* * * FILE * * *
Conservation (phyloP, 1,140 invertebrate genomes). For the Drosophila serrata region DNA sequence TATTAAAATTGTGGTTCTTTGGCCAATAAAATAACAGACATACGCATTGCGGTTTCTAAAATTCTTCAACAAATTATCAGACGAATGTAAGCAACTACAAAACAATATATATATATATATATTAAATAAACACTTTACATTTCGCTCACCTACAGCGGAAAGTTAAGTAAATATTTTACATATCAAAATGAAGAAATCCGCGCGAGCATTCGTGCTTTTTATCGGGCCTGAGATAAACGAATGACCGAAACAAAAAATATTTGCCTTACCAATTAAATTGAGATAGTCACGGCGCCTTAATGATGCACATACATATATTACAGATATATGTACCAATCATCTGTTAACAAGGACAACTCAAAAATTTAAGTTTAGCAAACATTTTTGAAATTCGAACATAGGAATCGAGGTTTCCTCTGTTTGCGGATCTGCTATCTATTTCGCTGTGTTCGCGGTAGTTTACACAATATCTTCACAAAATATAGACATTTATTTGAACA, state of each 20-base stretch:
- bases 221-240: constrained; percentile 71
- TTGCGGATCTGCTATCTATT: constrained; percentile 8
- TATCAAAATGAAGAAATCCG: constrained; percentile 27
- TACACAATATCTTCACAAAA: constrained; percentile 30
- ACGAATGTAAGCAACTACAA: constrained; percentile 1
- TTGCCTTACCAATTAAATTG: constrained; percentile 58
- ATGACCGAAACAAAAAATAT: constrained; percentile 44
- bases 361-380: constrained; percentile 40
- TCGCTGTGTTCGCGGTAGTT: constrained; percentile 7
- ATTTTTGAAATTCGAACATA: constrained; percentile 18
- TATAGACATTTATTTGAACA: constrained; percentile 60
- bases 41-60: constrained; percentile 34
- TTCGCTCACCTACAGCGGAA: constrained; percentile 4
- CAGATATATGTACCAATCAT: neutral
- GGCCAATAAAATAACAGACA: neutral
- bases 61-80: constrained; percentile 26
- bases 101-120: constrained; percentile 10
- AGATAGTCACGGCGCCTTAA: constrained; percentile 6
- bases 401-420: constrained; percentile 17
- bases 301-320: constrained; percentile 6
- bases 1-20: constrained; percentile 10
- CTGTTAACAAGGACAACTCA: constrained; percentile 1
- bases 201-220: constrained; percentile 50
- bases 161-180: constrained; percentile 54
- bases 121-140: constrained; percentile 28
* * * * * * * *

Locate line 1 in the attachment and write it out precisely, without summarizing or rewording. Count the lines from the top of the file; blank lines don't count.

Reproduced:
Conservation (phyloP, 1,140 invertebrate genomes). For the Drosophila serrata region DNA sequence TATTAAAATTGTGGTTCTTTGGCCAATAAAATAACAGACATACGCATTGCGGTTTCTAAAATTCTTCAACAAATTATCAGACGAATGTAAGCAACTACAAAACAATATATATATATATATATTAAATAAACACTTTACATTTCGCTCACCTACAGCGGAAAGTTAAGTAAATATTTTACATATCAAAATGAAGAAATCCGCGCGAGCATTCGTGCTTTTTATCGGGCCTGAGATAAACGAATGACCGAAACAAAAAATATTTGCCTTACCAATTAAATTGAGATAGTCACGGCGCCTTAATGATGCACATACATATATTACAGATATATGTACCAATCATCTGTTAACAAGGACAACTCAAAAATTTAAGTTTAGCAAACATTTTTGAAATTCGAACATAGGAATCGAGGTTTCCTCTGTTTGCGGATCTGCTATCTATTTCGCTGTGTTCGCGGTAGTTTACACAATATCTTCACAAAATATAGACATTTATTTGAACA, state of each 20-base stretch: